The plm command plots a quadrilateral mesh. Two dimensional arrays x
and y specify the mesh. The x array holds the x coordinates of the
nodes of the mesh, the y array the y coordinates. If x and y are M by N
arrays, the mesh will consist of `(M-1)*(N-1)` quadrilateral zones.
The four nodes `(x(1,1),y(1,1))`, `(x(2,1),y(2,1))`,
`(x(1,2),y(1,2))`, and `(x(2,2),y(2,2))` bound the first zone –
nodes `(1,1)`, `(2,1)`, `(1,2)`, and `(2,2)` for short.
This corner zone has two edge-sharing neighbors – one with nodes
`(2,1)`, `(3,1)`, `(2,2)`, and `(3,2)`, and the other
with nodes `(1,2)`, `(2,2)`, `(1,3)`, and `(2,3)`. Most
zones share edges four neighbors, one sharing each edge of the
quadrilateral. The plm command:

plm, y, x |

draws all `(M-1)*N+M*(N-1)` edges of the quadrilateral mesh. Optional
keywords allow for separate color and linetype adjustments for both
families of lines (those with constant first or second index).

An optional third argument is an existence map – not all
`(M-1)*(N-1)` zones need actually be drawn. Logically, the
existence map is an `(M-1)` by `(N-1)` array of truth values,
telling whether a zone exists or not. For historical reasons, plm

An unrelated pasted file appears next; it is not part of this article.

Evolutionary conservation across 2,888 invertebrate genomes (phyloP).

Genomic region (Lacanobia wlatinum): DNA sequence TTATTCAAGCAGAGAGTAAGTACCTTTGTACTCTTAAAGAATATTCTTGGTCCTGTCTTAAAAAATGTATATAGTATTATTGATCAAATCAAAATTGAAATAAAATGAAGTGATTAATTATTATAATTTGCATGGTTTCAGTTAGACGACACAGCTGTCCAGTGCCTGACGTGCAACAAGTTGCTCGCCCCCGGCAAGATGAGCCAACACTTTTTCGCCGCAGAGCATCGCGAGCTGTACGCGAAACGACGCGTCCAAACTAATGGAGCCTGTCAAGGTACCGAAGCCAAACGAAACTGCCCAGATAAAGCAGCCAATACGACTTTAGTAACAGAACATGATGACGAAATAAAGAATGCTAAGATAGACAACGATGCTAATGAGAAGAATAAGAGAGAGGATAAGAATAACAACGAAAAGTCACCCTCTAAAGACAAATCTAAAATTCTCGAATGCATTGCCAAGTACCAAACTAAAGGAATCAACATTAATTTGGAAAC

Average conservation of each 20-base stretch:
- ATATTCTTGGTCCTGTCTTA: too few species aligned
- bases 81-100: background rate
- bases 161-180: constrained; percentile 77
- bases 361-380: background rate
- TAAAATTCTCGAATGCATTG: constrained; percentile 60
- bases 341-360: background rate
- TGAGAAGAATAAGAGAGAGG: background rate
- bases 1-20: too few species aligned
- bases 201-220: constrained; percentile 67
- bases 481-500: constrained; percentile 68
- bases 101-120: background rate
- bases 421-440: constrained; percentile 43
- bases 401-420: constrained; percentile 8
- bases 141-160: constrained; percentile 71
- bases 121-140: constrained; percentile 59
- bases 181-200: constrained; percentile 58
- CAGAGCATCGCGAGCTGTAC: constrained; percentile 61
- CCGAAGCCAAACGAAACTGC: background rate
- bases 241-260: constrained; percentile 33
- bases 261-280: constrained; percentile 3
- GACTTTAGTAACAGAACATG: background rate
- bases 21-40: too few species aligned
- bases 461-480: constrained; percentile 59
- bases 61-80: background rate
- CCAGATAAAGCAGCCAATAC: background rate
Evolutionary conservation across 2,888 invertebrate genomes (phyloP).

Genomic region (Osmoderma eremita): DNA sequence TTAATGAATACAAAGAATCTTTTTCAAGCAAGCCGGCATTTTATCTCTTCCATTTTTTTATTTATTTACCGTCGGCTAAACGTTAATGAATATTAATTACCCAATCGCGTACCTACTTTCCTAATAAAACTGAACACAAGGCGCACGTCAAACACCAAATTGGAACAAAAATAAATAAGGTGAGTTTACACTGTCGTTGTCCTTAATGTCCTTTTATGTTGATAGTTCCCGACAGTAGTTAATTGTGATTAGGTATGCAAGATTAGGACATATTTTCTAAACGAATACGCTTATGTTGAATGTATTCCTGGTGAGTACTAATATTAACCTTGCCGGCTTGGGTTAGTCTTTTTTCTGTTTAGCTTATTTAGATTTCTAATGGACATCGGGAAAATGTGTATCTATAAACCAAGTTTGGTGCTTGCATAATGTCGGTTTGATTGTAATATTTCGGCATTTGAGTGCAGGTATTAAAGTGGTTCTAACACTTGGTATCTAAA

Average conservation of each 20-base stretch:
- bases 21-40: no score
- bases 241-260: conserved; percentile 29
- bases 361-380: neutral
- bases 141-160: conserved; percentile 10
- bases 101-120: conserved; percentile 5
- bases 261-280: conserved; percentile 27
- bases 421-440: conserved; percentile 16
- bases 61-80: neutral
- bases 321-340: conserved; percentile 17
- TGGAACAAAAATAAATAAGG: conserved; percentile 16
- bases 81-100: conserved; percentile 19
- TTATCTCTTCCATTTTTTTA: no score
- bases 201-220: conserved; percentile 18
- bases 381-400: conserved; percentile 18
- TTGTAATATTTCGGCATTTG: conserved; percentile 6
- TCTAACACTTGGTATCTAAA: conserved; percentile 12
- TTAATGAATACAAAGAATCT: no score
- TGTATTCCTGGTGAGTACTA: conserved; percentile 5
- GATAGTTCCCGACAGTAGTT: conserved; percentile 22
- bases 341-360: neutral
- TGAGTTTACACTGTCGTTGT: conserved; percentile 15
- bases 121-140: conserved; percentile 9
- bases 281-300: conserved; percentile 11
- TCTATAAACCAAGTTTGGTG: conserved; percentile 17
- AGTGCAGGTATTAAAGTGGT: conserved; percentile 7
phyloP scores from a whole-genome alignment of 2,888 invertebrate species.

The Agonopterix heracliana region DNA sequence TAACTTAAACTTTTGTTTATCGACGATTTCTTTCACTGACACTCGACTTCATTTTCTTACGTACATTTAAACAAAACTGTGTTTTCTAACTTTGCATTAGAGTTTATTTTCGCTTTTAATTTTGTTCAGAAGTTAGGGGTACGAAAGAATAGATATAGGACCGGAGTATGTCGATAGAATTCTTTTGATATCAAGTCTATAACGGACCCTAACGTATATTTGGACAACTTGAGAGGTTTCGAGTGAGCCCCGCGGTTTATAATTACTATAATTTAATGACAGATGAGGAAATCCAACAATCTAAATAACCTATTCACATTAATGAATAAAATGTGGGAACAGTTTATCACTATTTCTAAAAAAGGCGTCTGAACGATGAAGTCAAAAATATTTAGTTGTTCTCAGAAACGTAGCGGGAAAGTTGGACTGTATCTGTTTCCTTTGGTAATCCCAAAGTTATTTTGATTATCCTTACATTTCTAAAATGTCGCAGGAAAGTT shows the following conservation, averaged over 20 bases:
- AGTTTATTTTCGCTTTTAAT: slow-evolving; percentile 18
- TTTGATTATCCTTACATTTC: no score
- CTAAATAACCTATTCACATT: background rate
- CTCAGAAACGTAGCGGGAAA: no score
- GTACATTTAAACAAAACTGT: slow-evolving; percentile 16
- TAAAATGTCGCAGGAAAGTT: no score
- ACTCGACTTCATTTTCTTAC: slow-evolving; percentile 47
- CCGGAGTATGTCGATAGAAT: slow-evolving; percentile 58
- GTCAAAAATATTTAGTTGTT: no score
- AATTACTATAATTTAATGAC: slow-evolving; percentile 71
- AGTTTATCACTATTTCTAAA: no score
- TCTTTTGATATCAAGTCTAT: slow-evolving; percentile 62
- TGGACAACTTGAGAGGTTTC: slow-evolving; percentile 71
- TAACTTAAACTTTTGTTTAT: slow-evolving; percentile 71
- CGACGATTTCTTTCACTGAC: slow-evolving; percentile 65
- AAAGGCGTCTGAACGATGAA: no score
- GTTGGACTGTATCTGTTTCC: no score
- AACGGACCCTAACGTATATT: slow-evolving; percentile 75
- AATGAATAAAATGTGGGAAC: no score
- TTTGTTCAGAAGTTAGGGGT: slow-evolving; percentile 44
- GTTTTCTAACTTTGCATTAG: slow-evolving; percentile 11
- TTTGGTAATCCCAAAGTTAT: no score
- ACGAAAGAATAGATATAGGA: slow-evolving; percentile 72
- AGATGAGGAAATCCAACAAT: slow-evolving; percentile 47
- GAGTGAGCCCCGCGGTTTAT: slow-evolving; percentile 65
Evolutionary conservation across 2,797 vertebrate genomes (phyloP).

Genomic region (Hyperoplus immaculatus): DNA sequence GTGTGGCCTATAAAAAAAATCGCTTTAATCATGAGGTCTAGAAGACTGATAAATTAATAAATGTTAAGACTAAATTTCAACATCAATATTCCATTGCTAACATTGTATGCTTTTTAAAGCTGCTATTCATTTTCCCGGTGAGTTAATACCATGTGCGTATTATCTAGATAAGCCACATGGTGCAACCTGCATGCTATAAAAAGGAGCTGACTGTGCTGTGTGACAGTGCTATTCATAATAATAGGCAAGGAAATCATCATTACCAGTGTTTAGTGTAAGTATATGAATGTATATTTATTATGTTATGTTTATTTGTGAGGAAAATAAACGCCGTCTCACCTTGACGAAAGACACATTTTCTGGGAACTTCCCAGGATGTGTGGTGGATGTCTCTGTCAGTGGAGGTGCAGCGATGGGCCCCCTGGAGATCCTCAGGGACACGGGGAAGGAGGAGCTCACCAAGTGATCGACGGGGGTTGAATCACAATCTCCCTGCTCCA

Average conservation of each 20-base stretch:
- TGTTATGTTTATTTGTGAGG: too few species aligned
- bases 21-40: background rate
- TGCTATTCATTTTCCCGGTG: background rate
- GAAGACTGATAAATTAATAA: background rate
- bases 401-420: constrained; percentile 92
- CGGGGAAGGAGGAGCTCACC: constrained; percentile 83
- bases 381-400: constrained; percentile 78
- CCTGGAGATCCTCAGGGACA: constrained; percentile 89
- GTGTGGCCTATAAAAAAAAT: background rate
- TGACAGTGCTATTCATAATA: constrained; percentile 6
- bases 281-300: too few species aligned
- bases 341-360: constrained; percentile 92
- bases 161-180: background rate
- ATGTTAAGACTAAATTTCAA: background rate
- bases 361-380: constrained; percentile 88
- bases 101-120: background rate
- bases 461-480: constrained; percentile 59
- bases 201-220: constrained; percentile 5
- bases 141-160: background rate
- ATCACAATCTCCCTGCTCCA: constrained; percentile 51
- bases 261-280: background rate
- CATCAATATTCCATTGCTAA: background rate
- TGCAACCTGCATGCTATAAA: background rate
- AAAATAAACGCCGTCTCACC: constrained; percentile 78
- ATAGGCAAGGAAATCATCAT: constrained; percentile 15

instead requires an M by N array called ireg, where `ireg(1,)` and
`ireg(,1)` (the first row and column) are all 0, the value for zones
which do not exist. Furthermore, for zones which do exist, ireg can
take any positive value; the value of `ireg(i,j)` is the “region
number” (non-existent zones belong to region zero) of the zone bounded
by mesh nodes `(i-1,j-1)`, `(i,j-1)`, `(i-1,j)`, and
`(i,j)`. The `boundary=` keyword causes plm to draw only the
edges which are boundaries of a single region (the `region=` keyword
value).

As a simple example, here is how you can draw a four by four zone mesh missing its central two by two zones:

x = span(-2, 2, 5)(,-:1:5); y = transpose(x); ireg = array(0, dimsof(x)); ireg(2:5,2:5) = 1; ireg(3:4,3:4) = 0; plm, y, x, ireg; |

The plc, plf, and plfc commands plot functions on a quadrilateral mesh.